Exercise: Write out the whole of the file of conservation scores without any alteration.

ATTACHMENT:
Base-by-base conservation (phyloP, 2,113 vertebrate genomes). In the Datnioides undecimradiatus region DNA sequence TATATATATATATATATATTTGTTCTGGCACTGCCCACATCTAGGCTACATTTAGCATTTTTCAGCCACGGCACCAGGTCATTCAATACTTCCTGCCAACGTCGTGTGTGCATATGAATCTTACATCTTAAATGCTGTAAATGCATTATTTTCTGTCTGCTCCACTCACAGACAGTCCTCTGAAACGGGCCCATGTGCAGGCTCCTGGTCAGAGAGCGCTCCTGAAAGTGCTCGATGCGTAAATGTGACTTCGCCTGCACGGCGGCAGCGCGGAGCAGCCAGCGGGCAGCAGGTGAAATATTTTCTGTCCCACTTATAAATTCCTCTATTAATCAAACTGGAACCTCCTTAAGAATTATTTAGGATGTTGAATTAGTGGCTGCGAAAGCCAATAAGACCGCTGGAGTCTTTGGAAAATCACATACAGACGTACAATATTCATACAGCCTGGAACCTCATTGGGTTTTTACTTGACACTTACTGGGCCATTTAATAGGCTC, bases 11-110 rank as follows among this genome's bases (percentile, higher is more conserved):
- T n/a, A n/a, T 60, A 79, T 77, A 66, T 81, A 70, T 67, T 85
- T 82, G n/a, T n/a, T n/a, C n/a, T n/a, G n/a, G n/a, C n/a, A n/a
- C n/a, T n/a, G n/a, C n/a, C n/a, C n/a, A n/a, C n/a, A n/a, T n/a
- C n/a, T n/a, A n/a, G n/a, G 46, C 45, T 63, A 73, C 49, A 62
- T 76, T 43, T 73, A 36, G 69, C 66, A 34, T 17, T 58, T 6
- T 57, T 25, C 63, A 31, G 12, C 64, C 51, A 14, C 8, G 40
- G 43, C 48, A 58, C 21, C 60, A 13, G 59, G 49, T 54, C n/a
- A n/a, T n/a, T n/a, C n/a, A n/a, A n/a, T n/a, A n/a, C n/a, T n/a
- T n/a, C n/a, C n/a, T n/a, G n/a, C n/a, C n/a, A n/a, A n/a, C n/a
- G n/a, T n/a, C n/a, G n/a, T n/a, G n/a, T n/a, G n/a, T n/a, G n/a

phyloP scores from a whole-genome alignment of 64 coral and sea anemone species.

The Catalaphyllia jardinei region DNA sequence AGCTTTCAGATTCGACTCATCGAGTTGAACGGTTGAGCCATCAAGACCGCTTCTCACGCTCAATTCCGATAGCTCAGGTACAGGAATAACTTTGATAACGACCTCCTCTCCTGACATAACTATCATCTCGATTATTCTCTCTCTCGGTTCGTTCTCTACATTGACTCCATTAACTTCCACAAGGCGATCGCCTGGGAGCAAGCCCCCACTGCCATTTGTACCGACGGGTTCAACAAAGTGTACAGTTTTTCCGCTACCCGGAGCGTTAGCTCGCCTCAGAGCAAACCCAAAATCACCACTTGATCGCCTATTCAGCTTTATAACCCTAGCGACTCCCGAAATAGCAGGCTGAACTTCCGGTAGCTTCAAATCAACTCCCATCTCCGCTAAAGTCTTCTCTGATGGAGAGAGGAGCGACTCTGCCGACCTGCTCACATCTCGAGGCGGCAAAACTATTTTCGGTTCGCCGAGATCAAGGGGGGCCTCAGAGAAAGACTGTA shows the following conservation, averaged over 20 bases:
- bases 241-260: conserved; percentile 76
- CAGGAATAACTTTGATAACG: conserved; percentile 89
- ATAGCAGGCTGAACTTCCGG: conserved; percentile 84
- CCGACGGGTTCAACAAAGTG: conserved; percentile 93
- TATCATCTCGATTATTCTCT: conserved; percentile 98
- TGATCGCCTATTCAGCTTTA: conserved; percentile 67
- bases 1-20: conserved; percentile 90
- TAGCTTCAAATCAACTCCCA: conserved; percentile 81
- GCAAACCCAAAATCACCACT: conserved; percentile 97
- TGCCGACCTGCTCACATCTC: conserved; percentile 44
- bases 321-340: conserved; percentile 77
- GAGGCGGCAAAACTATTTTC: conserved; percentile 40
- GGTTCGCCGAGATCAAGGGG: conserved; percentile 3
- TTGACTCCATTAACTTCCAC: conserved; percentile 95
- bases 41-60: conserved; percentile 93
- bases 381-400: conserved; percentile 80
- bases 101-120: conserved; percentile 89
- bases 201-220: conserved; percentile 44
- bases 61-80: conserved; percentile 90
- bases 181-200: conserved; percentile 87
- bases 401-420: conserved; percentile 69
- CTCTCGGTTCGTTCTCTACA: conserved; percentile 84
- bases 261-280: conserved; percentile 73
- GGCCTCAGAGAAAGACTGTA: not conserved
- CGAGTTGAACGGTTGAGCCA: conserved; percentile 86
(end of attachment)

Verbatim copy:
Base-by-base conservation (phyloP, 2,113 vertebrate genomes). In the Datnioides undecimradiatus region DNA sequence TATATATATATATATATATTTGTTCTGGCACTGCCCACATCTAGGCTACATTTAGCATTTTTCAGCCACGGCACCAGGTCATTCAATACTTCCTGCCAACGTCGTGTGTGCATATGAATCTTACATCTTAAATGCTGTAAATGCATTATTTTCTGTCTGCTCCACTCACAGACAGTCCTCTGAAACGGGCCCATGTGCAGGCTCCTGGTCAGAGAGCGCTCCTGAAAGTGCTCGATGCGTAAATGTGACTTCGCCTGCACGGCGGCAGCGCGGAGCAGCCAGCGGGCAGCAGGTGAAATATTTTCTGTCCCACTTATAAATTCCTCTATTAATCAAACTGGAACCTCCTTAAGAATTATTTAGGATGTTGAATTAGTGGCTGCGAAAGCCAATAAGACCGCTGGAGTCTTTGGAAAATCACATACAGACGTACAATATTCATACAGCCTGGAACCTCATTGGGTTTTTACTTGACACTTACTGGGCCATTTAATAGGCTC, bases 11-110 rank as follows among this genome's bases (percentile, higher is more conserved):
- T n/a, A n/a, T 60, A 79, T 77, A 66, T 81, A 70, T 67, T 85
- T 82, G n/a, T n/a, T n/a, C n/a, T n/a, G n/a, G n/a, C n/a, A n/a
- C n/a, T n/a, G n/a, C n/a, C n/a, C n/a, A n/a, C n/a, A n/a, T n/a
- C n/a, T n/a, A n/a, G n/a, G 46, C 45, T 63, A 73, C 49, A 62
- T 76, T 43, T 73, A 36, G 69, C 66, A 34, T 17, T 58, T 6
- T 57, T 25, C 63, A 31, G 12, C 64, C 51, A 14, C 8, G 40
- G 43, C 48, A 58, C 21, C 60, A 13, G 59, G 49, T 54, C n/a
- A n/a, T n/a, T n/a, C n/a, A n/a, A n/a, T n/a, A n/a, C n/a, T n/a
- T n/a, C n/a, C n/a, T n/a, G n/a, C n/a, C n/a, A n/a, A n/a, C n/a
- G n/a, T n/a, C n/a, G n/a, T n/a, G n/a, T n/a, G n/a, T n/a, G n/a

phyloP scores from a whole-genome alignment of 64 coral and sea anemone species.

The Catalaphyllia jardinei region DNA sequence AGCTTTCAGATTCGACTCATCGAGTTGAACGGTTGAGCCATCAAGACCGCTTCTCACGCTCAATTCCGATAGCTCAGGTACAGGAATAACTTTGATAACGACCTCCTCTCCTGACATAACTATCATCTCGATTATTCTCTCTCTCGGTTCGTTCTCTACATTGACTCCATTAACTTCCACAAGGCGATCGCCTGGGAGCAAGCCCCCACTGCCATTTGTACCGACGGGTTCAACAAAGTGTACAGTTTTTCCGCTACCCGGAGCGTTAGCTCGCCTCAGAGCAAACCCAAAATCACCACTTGATCGCCTATTCAGCTTTATAACCCTAGCGACTCCCGAAATAGCAGGCTGAACTTCCGGTAGCTTCAAATCAACTCCCATCTCCGCTAAAGTCTTCTCTGATGGAGAGAGGAGCGACTCTGCCGACCTGCTCACATCTCGAGGCGGCAAAACTATTTTCGGTTCGCCGAGATCAAGGGGGGCCTCAGAGAAAGACTGTA shows the following conservation, averaged over 20 bases:
- bases 241-260: conserved; percentile 76
- CAGGAATAACTTTGATAACG: conserved; percentile 89
- ATAGCAGGCTGAACTTCCGG: conserved; percentile 84
- CCGACGGGTTCAACAAAGTG: conserved; percentile 93
- TATCATCTCGATTATTCTCT: conserved; percentile 98
- TGATCGCCTATTCAGCTTTA: conserved; percentile 67
- bases 1-20: conserved; percentile 90
- TAGCTTCAAATCAACTCCCA: conserved; percentile 81
- GCAAACCCAAAATCACCACT: conserved; percentile 97
- TGCCGACCTGCTCACATCTC: conserved; percentile 44
- bases 321-340: conserved; percentile 77
- GAGGCGGCAAAACTATTTTC: conserved; percentile 40
- GGTTCGCCGAGATCAAGGGG: conserved; percentile 3
- TTGACTCCATTAACTTCCAC: conserved; percentile 95
- bases 41-60: conserved; percentile 93
- bases 381-400: conserved; percentile 80
- bases 101-120: conserved; percentile 89
- bases 201-220: conserved; percentile 44
- bases 61-80: conserved; percentile 90
- bases 181-200: conserved; percentile 87
- bases 401-420: conserved; percentile 69
- CTCTCGGTTCGTTCTCTACA: conserved; percentile 84
- bases 261-280: conserved; percentile 73
- GGCCTCAGAGAAAGACTGTA: not conserved
- CGAGTTGAACGGTTGAGCCA: conserved; percentile 86